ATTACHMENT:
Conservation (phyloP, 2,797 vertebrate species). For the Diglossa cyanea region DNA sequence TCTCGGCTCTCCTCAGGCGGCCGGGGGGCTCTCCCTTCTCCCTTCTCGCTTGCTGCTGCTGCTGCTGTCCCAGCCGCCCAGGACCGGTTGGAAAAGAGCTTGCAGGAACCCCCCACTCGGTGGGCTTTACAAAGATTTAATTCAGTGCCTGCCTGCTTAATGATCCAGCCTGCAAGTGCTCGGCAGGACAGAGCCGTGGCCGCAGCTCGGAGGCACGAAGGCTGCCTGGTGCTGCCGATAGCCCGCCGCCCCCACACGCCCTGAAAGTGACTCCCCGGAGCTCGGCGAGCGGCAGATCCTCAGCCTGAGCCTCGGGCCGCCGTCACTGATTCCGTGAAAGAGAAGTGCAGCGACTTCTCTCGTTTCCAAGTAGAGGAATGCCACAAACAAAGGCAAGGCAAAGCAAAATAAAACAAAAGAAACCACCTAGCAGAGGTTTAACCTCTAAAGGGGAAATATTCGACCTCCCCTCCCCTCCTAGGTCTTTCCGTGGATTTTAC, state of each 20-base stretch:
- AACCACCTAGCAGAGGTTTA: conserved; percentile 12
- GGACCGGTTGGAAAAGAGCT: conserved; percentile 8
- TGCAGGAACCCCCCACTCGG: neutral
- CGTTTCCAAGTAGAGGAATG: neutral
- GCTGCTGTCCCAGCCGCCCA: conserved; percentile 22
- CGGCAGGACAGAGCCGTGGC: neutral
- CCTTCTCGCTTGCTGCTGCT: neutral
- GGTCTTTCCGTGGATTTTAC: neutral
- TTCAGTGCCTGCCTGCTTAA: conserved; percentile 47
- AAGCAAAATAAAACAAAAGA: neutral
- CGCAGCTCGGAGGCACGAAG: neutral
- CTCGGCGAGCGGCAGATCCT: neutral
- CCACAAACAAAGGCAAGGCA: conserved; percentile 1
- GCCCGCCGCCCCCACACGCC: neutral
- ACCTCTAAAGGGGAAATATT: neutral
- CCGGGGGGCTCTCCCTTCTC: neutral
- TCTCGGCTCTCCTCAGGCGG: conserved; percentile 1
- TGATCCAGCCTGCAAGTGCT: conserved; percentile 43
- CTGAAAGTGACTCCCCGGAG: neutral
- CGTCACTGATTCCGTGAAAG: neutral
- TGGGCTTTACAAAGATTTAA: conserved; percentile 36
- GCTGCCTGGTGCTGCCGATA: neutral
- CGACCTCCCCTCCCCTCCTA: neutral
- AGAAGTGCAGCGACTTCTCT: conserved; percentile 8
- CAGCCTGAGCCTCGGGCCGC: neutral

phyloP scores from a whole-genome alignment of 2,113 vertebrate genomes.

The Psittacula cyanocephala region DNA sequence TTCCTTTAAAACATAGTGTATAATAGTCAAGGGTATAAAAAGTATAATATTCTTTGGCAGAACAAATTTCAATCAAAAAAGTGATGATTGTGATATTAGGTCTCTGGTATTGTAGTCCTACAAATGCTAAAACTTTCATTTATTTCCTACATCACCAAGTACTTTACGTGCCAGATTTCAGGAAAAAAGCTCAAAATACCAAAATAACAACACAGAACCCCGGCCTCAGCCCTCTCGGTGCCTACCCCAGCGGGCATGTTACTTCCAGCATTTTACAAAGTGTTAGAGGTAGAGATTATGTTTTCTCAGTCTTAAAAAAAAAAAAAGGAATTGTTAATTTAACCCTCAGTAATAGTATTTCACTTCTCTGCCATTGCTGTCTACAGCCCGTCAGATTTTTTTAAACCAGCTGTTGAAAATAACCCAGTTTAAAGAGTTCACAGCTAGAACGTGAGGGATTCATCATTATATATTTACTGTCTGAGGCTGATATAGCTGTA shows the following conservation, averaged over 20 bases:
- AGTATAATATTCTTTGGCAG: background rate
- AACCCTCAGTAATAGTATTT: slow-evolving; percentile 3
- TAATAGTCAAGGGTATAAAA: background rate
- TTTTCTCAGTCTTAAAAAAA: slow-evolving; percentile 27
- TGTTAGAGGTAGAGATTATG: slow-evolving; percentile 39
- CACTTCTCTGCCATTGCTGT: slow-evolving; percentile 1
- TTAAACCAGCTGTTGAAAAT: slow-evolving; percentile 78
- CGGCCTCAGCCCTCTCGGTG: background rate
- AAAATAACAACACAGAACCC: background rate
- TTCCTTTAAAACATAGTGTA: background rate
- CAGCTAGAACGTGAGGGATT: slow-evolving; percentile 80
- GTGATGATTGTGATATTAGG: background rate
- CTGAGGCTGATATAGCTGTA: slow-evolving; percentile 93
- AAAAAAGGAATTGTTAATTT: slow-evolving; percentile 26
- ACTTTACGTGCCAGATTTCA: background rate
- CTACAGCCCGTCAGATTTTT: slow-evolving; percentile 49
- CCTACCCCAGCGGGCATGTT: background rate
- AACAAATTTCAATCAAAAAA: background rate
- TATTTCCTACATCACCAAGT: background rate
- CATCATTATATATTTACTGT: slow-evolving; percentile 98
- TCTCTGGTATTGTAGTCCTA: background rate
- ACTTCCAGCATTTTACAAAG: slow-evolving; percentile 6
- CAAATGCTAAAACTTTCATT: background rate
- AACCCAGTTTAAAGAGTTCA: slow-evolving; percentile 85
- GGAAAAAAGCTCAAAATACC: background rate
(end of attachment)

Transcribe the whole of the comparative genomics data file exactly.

Conservation (phyloP, 2,797 vertebrate species). For the Diglossa cyanea region DNA sequence TCTCGGCTCTCCTCAGGCGGCCGGGGGGCTCTCCCTTCTCCCTTCTCGCTTGCTGCTGCTGCTGCTGTCCCAGCCGCCCAGGACCGGTTGGAAAAGAGCTTGCAGGAACCCCCCACTCGGTGGGCTTTACAAAGATTTAATTCAGTGCCTGCCTGCTTAATGATCCAGCCTGCAAGTGCTCGGCAGGACAGAGCCGTGGCCGCAGCTCGGAGGCACGAAGGCTGCCTGGTGCTGCCGATAGCCCGCCGCCCCCACACGCCCTGAAAGTGACTCCCCGGAGCTCGGCGAGCGGCAGATCCTCAGCCTGAGCCTCGGGCCGCCGTCACTGATTCCGTGAAAGAGAAGTGCAGCGACTTCTCTCGTTTCCAAGTAGAGGAATGCCACAAACAAAGGCAAGGCAAAGCAAAATAAAACAAAAGAAACCACCTAGCAGAGGTTTAACCTCTAAAGGGGAAATATTCGACCTCCCCTCCCCTCCTAGGTCTTTCCGTGGATTTTAC, state of each 20-base stretch:
- AACCACCTAGCAGAGGTTTA: conserved; percentile 12
- GGACCGGTTGGAAAAGAGCT: conserved; percentile 8
- TGCAGGAACCCCCCACTCGG: neutral
- CGTTTCCAAGTAGAGGAATG: neutral
- GCTGCTGTCCCAGCCGCCCA: conserved; percentile 22
- CGGCAGGACAGAGCCGTGGC: neutral
- CCTTCTCGCTTGCTGCTGCT: neutral
- GGTCTTTCCGTGGATTTTAC: neutral
- TTCAGTGCCTGCCTGCTTAA: conserved; percentile 47
- AAGCAAAATAAAACAAAAGA: neutral
- CGCAGCTCGGAGGCACGAAG: neutral
- CTCGGCGAGCGGCAGATCCT: neutral
- CCACAAACAAAGGCAAGGCA: conserved; percentile 1
- GCCCGCCGCCCCCACACGCC: neutral
- ACCTCTAAAGGGGAAATATT: neutral
- CCGGGGGGCTCTCCCTTCTC: neutral
- TCTCGGCTCTCCTCAGGCGG: conserved; percentile 1
- TGATCCAGCCTGCAAGTGCT: conserved; percentile 43
- CTGAAAGTGACTCCCCGGAG: neutral
- CGTCACTGATTCCGTGAAAG: neutral
- TGGGCTTTACAAAGATTTAA: conserved; percentile 36
- GCTGCCTGGTGCTGCCGATA: neutral
- CGACCTCCCCTCCCCTCCTA: neutral
- AGAAGTGCAGCGACTTCTCT: conserved; percentile 8
- CAGCCTGAGCCTCGGGCCGC: neutral

phyloP scores from a whole-genome alignment of 2,113 vertebrate genomes.

The Psittacula cyanocephala region DNA sequence TTCCTTTAAAACATAGTGTATAATAGTCAAGGGTATAAAAAGTATAATATTCTTTGGCAGAACAAATTTCAATCAAAAAAGTGATGATTGTGATATTAGGTCTCTGGTATTGTAGTCCTACAAATGCTAAAACTTTCATTTATTTCCTACATCACCAAGTACTTTACGTGCCAGATTTCAGGAAAAAAGCTCAAAATACCAAAATAACAACACAGAACCCCGGCCTCAGCCCTCTCGGTGCCTACCCCAGCGGGCATGTTACTTCCAGCATTTTACAAAGTGTTAGAGGTAGAGATTATGTTTTCTCAGTCTTAAAAAAAAAAAAAGGAATTGTTAATTTAACCCTCAGTAATAGTATTTCACTTCTCTGCCATTGCTGTCTACAGCCCGTCAGATTTTTTTAAACCAGCTGTTGAAAATAACCCAGTTTAAAGAGTTCACAGCTAGAACGTGAGGGATTCATCATTATATATTTACTGTCTGAGGCTGATATAGCTGTA shows the following conservation, averaged over 20 bases:
- AGTATAATATTCTTTGGCAG: background rate
- AACCCTCAGTAATAGTATTT: slow-evolving; percentile 3
- TAATAGTCAAGGGTATAAAA: background rate
- TTTTCTCAGTCTTAAAAAAA: slow-evolving; percentile 27
- TGTTAGAGGTAGAGATTATG: slow-evolving; percentile 39
- CACTTCTCTGCCATTGCTGT: slow-evolving; percentile 1
- TTAAACCAGCTGTTGAAAAT: slow-evolving; percentile 78
- CGGCCTCAGCCCTCTCGGTG: background rate
- AAAATAACAACACAGAACCC: background rate
- TTCCTTTAAAACATAGTGTA: background rate
- CAGCTAGAACGTGAGGGATT: slow-evolving; percentile 80
- GTGATGATTGTGATATTAGG: background rate
- CTGAGGCTGATATAGCTGTA: slow-evolving; percentile 93
- AAAAAAGGAATTGTTAATTT: slow-evolving; percentile 26
- ACTTTACGTGCCAGATTTCA: background rate
- CTACAGCCCGTCAGATTTTT: slow-evolving; percentile 49
- CCTACCCCAGCGGGCATGTT: background rate
- AACAAATTTCAATCAAAAAA: background rate
- TATTTCCTACATCACCAAGT: background rate
- CATCATTATATATTTACTGT: slow-evolving; percentile 98
- TCTCTGGTATTGTAGTCCTA: background rate
- ACTTCCAGCATTTTACAAAG: slow-evolving; percentile 6
- CAAATGCTAAAACTTTCATT: background rate
- AACCCAGTTTAAAGAGTTCA: slow-evolving; percentile 85
- GGAAAAAAGCTCAAAATACC: background rate